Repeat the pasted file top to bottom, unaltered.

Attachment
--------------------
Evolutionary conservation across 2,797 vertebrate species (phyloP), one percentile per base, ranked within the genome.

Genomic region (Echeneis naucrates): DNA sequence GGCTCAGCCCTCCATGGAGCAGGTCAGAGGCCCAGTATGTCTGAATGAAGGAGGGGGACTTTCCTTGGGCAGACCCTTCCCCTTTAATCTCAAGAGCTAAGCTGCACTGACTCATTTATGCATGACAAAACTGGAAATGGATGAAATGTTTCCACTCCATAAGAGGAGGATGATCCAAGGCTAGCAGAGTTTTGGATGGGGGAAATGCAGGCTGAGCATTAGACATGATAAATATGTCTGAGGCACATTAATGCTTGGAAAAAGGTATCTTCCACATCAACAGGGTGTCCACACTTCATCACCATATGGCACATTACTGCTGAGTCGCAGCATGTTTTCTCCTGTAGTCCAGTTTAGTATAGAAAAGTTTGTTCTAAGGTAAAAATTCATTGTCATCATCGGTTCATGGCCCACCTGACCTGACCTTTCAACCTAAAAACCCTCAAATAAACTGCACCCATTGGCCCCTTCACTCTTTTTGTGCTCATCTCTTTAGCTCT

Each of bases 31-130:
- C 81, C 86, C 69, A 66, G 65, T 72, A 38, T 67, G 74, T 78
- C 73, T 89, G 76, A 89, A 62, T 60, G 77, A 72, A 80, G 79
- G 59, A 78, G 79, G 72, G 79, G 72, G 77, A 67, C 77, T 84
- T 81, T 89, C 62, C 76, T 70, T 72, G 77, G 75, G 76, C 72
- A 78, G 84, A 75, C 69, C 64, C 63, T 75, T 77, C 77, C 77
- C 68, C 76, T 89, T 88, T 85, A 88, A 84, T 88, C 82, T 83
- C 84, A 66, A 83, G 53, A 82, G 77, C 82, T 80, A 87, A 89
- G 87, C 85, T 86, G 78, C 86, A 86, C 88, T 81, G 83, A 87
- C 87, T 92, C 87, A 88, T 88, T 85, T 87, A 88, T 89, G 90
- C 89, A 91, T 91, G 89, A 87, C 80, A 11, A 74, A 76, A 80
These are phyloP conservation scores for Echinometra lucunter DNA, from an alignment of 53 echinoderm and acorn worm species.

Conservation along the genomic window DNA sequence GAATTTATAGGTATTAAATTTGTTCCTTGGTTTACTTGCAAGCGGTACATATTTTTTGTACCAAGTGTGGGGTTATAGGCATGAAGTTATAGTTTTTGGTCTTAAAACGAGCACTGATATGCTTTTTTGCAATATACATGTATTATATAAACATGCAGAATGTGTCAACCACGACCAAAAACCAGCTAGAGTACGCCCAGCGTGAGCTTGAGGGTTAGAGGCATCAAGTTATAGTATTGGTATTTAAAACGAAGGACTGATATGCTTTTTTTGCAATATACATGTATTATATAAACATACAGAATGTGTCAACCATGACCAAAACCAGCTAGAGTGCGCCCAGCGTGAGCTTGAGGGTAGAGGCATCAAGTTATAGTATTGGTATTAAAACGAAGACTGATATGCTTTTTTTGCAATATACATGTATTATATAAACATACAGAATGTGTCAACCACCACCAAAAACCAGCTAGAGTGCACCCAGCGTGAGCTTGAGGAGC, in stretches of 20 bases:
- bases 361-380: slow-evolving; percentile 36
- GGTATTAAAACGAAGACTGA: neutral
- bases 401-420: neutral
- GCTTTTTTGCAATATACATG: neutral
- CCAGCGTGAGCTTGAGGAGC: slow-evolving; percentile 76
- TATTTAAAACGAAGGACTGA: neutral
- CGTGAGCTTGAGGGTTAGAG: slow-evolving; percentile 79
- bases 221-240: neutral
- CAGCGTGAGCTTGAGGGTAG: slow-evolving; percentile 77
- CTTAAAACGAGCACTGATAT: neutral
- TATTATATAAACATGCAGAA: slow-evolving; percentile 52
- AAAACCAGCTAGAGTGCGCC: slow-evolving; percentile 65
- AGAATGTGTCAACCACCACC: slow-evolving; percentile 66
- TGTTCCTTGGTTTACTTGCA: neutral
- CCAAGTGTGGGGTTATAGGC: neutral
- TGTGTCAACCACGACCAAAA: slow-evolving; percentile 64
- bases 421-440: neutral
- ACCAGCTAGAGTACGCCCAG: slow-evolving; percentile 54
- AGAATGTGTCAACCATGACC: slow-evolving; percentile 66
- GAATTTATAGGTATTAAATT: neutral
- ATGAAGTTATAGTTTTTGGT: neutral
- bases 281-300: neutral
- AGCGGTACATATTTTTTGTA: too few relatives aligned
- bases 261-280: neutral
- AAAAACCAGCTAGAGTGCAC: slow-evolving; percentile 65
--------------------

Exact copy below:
Evolutionary conservation across 2,797 vertebrate species (phyloP), one percentile per base, ranked within the genome.

Genomic region (Echeneis naucrates): DNA sequence GGCTCAGCCCTCCATGGAGCAGGTCAGAGGCCCAGTATGTCTGAATGAAGGAGGGGGACTTTCCTTGGGCAGACCCTTCCCCTTTAATCTCAAGAGCTAAGCTGCACTGACTCATTTATGCATGACAAAACTGGAAATGGATGAAATGTTTCCACTCCATAAGAGGAGGATGATCCAAGGCTAGCAGAGTTTTGGATGGGGGAAATGCAGGCTGAGCATTAGACATGATAAATATGTCTGAGGCACATTAATGCTTGGAAAAAGGTATCTTCCACATCAACAGGGTGTCCACACTTCATCACCATATGGCACATTACTGCTGAGTCGCAGCATGTTTTCTCCTGTAGTCCAGTTTAGTATAGAAAAGTTTGTTCTAAGGTAAAAATTCATTGTCATCATCGGTTCATGGCCCACCTGACCTGACCTTTCAACCTAAAAACCCTCAAATAAACTGCACCCATTGGCCCCTTCACTCTTTTTGTGCTCATCTCTTTAGCTCT

Each of bases 31-130:
- C 81, C 86, C 69, A 66, G 65, T 72, A 38, T 67, G 74, T 78
- C 73, T 89, G 76, A 89, A 62, T 60, G 77, A 72, A 80, G 79
- G 59, A 78, G 79, G 72, G 79, G 72, G 77, A 67, C 77, T 84
- T 81, T 89, C 62, C 76, T 70, T 72, G 77, G 75, G 76, C 72
- A 78, G 84, A 75, C 69, C 64, C 63, T 75, T 77, C 77, C 77
- C 68, C 76, T 89, T 88, T 85, A 88, A 84, T 88, C 82, T 83
- C 84, A 66, A 83, G 53, A 82, G 77, C 82, T 80, A 87, A 89
- G 87, C 85, T 86, G 78, C 86, A 86, C 88, T 81, G 83, A 87
- C 87, T 92, C 87, A 88, T 88, T 85, T 87, A 88, T 89, G 90
- C 89, A 91, T 91, G 89, A 87, C 80, A 11, A 74, A 76, A 80
These are phyloP conservation scores for Echinometra lucunter DNA, from an alignment of 53 echinoderm and acorn worm species.

Conservation along the genomic window DNA sequence GAATTTATAGGTATTAAATTTGTTCCTTGGTTTACTTGCAAGCGGTACATATTTTTTGTACCAAGTGTGGGGTTATAGGCATGAAGTTATAGTTTTTGGTCTTAAAACGAGCACTGATATGCTTTTTTGCAATATACATGTATTATATAAACATGCAGAATGTGTCAACCACGACCAAAAACCAGCTAGAGTACGCCCAGCGTGAGCTTGAGGGTTAGAGGCATCAAGTTATAGTATTGGTATTTAAAACGAAGGACTGATATGCTTTTTTTGCAATATACATGTATTATATAAACATACAGAATGTGTCAACCATGACCAAAACCAGCTAGAGTGCGCCCAGCGTGAGCTTGAGGGTAGAGGCATCAAGTTATAGTATTGGTATTAAAACGAAGACTGATATGCTTTTTTTGCAATATACATGTATTATATAAACATACAGAATGTGTCAACCACCACCAAAAACCAGCTAGAGTGCACCCAGCGTGAGCTTGAGGAGC, in stretches of 20 bases:
- bases 361-380: slow-evolving; percentile 36
- GGTATTAAAACGAAGACTGA: neutral
- bases 401-420: neutral
- GCTTTTTTGCAATATACATG: neutral
- CCAGCGTGAGCTTGAGGAGC: slow-evolving; percentile 76
- TATTTAAAACGAAGGACTGA: neutral
- CGTGAGCTTGAGGGTTAGAG: slow-evolving; percentile 79
- bases 221-240: neutral
- CAGCGTGAGCTTGAGGGTAG: slow-evolving; percentile 77
- CTTAAAACGAGCACTGATAT: neutral
- TATTATATAAACATGCAGAA: slow-evolving; percentile 52
- AAAACCAGCTAGAGTGCGCC: slow-evolving; percentile 65
- AGAATGTGTCAACCACCACC: slow-evolving; percentile 66
- TGTTCCTTGGTTTACTTGCA: neutral
- CCAAGTGTGGGGTTATAGGC: neutral
- TGTGTCAACCACGACCAAAA: slow-evolving; percentile 64
- bases 421-440: neutral
- ACCAGCTAGAGTACGCCCAG: slow-evolving; percentile 54
- AGAATGTGTCAACCATGACC: slow-evolving; percentile 66
- GAATTTATAGGTATTAAATT: neutral
- ATGAAGTTATAGTTTTTGGT: neutral
- bases 281-300: neutral
- AGCGGTACATATTTTTTGTA: too few relatives aligned
- bases 261-280: neutral
- AAAAACCAGCTAGAGTGCAC: slow-evolving; percentile 65